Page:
Writers are an interesting bunch of people. Yes from the outside looking in we are creative, but I would argue that we are also ‘head cases’. Why would I say that? Because we LITERALLY spend too much time inside our head. Brainstorming, planning scenes and plots, creating characters who speak to us (and I don’t mean that figuratively). That’s when the ‘good voices’ talk to us.
But we also sometimes have ‘bad voices’ as well. Self-doubt being the largest voice we face. Let me give you an example. This weekend I went to an all-day writer’s workshop led by Margie Lawson. All kinds of good information and ideas on how to make our writing better was shared. All good so far, right? But about mid-afternoon, my brain started rebelling. It started whining, “I’m melting, I’m melting” like the Wicked Witch of the West after Dorothy dumped a bucket of water on her in The Wizard of Oz.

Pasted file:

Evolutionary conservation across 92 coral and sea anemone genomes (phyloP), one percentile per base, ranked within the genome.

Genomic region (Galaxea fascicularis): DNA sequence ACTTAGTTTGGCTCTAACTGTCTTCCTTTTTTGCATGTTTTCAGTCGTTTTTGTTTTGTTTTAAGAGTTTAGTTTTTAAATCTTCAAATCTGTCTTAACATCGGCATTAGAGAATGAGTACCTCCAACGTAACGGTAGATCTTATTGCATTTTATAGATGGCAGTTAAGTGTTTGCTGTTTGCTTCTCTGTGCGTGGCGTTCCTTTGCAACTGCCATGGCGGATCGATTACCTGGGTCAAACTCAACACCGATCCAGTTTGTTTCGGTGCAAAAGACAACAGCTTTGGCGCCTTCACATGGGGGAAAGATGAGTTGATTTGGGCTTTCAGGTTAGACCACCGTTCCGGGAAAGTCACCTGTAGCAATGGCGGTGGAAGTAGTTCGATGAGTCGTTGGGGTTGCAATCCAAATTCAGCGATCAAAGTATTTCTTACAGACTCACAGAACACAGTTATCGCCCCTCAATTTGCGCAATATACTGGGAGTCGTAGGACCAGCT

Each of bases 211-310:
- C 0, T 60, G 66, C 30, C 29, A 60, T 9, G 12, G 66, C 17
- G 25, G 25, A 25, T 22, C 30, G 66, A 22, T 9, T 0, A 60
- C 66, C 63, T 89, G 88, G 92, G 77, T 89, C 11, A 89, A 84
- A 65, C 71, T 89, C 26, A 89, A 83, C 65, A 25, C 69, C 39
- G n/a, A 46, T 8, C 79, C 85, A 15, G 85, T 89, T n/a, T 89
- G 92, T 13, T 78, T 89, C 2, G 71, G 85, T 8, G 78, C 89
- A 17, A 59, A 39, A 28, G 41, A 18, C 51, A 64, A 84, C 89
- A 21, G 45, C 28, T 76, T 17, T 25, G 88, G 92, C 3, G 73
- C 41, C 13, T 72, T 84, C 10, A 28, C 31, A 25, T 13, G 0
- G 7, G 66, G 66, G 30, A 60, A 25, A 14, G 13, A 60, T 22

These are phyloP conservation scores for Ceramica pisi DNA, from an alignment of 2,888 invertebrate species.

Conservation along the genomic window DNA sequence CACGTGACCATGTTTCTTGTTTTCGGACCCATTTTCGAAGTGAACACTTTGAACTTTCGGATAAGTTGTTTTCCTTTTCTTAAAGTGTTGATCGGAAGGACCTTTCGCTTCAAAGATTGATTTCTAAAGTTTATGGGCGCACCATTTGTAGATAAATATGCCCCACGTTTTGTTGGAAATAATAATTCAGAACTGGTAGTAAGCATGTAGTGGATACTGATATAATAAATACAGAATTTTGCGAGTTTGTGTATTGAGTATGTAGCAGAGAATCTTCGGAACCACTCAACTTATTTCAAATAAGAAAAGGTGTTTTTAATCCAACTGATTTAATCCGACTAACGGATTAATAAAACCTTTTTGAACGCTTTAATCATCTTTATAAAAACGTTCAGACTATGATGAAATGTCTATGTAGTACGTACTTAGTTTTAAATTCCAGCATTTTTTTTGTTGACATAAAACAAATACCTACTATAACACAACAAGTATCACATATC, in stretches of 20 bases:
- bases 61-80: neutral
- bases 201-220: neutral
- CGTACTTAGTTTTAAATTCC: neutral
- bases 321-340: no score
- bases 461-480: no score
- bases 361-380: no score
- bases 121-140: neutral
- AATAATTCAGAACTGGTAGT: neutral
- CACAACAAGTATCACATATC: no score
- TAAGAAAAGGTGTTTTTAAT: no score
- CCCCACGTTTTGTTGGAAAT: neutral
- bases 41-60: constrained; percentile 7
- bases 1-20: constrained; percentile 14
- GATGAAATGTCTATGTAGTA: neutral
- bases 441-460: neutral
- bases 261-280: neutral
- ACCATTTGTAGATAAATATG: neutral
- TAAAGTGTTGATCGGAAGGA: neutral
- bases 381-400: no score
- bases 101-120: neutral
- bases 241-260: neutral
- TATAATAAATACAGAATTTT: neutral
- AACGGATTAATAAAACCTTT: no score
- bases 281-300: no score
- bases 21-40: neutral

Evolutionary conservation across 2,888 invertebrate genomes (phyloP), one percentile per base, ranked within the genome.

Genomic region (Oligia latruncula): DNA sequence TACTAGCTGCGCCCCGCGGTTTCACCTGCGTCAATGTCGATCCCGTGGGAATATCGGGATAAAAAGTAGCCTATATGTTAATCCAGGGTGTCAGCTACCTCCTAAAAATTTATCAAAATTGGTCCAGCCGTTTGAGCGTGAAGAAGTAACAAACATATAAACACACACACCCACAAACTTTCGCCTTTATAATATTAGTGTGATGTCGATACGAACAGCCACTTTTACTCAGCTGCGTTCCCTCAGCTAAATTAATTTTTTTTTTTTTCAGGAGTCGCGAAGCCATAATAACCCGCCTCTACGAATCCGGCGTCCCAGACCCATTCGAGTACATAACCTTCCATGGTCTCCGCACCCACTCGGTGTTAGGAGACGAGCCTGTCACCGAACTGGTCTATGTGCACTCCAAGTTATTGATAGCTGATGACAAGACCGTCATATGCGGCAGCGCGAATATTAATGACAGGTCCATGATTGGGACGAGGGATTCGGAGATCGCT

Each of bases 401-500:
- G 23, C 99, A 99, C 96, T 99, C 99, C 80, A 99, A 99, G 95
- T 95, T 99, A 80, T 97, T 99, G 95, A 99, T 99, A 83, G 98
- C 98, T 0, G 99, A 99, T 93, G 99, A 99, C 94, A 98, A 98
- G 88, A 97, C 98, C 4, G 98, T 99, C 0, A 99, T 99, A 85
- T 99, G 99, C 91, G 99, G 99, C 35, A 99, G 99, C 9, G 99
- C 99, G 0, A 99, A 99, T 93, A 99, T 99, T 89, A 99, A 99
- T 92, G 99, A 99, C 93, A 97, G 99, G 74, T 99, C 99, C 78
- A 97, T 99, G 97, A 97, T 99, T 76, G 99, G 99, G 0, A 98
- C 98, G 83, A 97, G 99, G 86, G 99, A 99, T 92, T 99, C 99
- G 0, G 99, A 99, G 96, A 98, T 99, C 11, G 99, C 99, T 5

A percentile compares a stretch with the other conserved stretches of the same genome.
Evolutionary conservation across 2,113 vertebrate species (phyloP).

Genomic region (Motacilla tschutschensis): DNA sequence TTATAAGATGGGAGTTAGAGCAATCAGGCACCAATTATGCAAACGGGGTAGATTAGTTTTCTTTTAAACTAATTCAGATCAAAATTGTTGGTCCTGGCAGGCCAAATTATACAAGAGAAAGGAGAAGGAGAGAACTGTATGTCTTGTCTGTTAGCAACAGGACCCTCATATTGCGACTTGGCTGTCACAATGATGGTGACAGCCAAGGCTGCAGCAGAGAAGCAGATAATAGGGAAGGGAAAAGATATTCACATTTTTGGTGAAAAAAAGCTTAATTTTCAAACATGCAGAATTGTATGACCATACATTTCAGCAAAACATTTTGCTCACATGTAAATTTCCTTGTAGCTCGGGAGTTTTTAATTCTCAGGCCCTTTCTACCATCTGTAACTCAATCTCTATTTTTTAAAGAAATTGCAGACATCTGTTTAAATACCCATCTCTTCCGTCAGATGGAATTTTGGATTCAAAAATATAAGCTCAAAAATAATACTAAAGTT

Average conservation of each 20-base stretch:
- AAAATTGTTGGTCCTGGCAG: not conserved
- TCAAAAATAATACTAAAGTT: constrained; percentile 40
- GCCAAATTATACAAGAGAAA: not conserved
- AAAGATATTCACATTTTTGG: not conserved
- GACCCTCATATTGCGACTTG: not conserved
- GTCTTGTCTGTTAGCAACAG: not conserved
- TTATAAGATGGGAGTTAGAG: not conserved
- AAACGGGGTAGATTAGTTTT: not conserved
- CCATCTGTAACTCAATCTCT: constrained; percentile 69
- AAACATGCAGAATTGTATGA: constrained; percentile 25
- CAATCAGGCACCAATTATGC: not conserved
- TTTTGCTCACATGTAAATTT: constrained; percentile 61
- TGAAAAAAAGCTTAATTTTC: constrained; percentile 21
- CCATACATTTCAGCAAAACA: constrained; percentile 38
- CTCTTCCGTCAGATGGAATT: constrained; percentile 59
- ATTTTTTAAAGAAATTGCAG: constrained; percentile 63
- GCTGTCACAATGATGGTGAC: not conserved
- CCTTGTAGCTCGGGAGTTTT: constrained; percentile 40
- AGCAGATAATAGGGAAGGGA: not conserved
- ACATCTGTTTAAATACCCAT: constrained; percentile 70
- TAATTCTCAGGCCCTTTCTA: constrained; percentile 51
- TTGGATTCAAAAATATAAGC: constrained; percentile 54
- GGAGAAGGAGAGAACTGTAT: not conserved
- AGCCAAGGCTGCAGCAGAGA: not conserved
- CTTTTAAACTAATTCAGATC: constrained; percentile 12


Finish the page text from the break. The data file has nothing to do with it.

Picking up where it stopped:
And then all of the excitement of learning new techniques started to twist in my mind and instead of offering me opportunities to improve these suggestions became hurdles to my writing. And the ‘bad voices’ started… “How do you expect to use ALL of this in your writing?” “Wow you have a LOT to learn.” “How are you going to make all of these changes to your 90,000 word, 300+ page novel?” And the voice rattled on.
So how do I shut up this voice? Because ultimately this is one voice I DON’T want to hear in my head. I take a deep breath (actually doing that as I write this) and approach my work, not by scaling Mt. Everest, but by taking a hike in the hills. Take the techniques and apply one or two of them at a time. As my work improves, these changes will hopefully become second nature to me. Then I try some new techniques and so on. Afterall improving is something I need to do with my writing in order to publish and continue publishing in this very competitive business. So it’s time to suck it up and give the ‘bad voices’ the boot.